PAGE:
Try connecting with your Warrior I pose to build strength in the legs and stretch the hamstrings. Find your own space of ease and stamina in this pose; play around with the position of your arms, bringing them overhead, to the waist or behind the back. Remember to keep the spine tall by lifting through the chest and sinking the tailbone down.
Yoga for Herniated Disc in Neck
Mayo Clinic has determined that neck pain is among the top five leading causes of disability in the world. An injury to the neck like a slipped or herniated disc can certainly pose debilitating pain or range of motion, potentially resulting in lifestyle accommodations. When treating this condition it’s important to always be aware of what’s going on in the body and honor the range of motion available to you in any particular moment, even in the absence of pain.
Remember to listen for the voice of your intuition beyond the shouts of the ego that tend to push you towards achievement. Remember that “Calming the mind is yoga. Not just standing on the head.”
A perfect posture for relieving the neck and calming the mind is Makarasana, Crocodile Pose. While it may look as though not much is happening in this posture, the truth is this restorative pose offers a lot of benefits. With forehead resting on the backs of the hands, Crocodile gently stretches the neck and top of the spine. The chest opens and lifts so that the diaphragm is able to completely expand. Staying in this posture for a few minutes while breathing deeply will circulate oxygen throughout the entire body, calm the mind and massage the organs of the lower torso.Try connecting with your Warrior I pose to build strength in the legs and stretch the hamstrings. Find your own space of ease and stamina in this pose; play around with the position of your arms, bringing them overhead, to the waist or behind the back. Remember to keep the spine tall by lifting through the chest and sinking the tailbone down.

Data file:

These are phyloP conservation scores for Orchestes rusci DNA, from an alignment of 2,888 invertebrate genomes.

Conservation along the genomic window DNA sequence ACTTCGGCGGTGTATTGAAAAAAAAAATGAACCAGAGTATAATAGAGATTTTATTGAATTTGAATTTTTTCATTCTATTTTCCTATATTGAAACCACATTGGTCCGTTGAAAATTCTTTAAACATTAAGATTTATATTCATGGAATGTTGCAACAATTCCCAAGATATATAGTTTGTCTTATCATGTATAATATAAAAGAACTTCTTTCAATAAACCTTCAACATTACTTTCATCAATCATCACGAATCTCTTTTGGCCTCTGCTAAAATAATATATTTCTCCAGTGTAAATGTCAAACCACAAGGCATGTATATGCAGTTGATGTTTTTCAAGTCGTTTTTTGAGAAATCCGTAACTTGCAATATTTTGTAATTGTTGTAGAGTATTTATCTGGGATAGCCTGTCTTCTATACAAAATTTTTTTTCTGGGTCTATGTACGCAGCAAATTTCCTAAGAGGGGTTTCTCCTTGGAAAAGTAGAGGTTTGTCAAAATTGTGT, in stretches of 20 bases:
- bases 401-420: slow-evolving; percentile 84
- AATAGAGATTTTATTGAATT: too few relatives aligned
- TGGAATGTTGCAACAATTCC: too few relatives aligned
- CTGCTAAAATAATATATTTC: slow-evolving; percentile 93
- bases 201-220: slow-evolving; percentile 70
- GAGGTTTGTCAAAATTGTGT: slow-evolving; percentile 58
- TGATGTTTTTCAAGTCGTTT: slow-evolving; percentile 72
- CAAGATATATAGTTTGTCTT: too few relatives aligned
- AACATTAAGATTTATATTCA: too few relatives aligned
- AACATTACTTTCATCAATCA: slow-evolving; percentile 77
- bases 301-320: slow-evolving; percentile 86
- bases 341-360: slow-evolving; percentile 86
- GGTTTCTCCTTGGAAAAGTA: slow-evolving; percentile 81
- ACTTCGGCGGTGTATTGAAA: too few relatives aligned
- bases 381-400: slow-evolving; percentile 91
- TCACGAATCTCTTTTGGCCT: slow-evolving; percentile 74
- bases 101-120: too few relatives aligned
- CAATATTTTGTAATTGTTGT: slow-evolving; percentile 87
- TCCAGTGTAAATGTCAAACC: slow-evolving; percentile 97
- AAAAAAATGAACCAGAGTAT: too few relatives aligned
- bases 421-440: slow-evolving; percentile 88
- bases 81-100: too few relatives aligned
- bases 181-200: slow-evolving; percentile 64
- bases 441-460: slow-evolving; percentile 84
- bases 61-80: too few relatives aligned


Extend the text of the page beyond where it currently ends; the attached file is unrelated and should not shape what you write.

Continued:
Yoga for Thoracic Herniated Disc
For a pose that is toning for the entire body and safe to practice with a herniated disc, connect to your inner goddess with Utkatakonasana, Goddess Pose. The sanskrit name translates to powerful angle pose, and it is the essence of our inner power that we connect with this posture. As simple as it may look, spend a few moments in this power stance and you will feel the challenge it offers, strengthening the tops of the legs and arms and shoulders. Sinking into the pose will deepen the stretch in the groins, opening the hips. Alternatively lifting one heel at a time will add even more heat to the muscle burning in the legs.
For an easy, can-do, full body workout, spend a few minutes in goddess pose everyday. It stretches, strengthens and tones the arms, shoulders and legs, safely offering the spine the support it needs without threatening any injury.
If you are continuing to practice yoga with disc pain, proceed with awareness and caution, listening to the body. Since many problems associated with herniated or slipped discs are often related to tightness in the hamstrings, focus on stretching and strengthening the backs of the legs through supported postures, without needing to fold the spine. Postures like Crocodile, Cobra and Supported Bridge are ideal for increasing muscle strength throughout the torso, while protecting the spine. Always use the breath to connect to the body, to expand space in the muscles, and to find ease and relaxation in the postures.
Hillary is a natural-born wanderer and wonderer. A digital nomad and pilgrim of the heart, she often feels herself a poster child of the Spiritual Millennial. As a writer, health coach and yoga instructor Read More..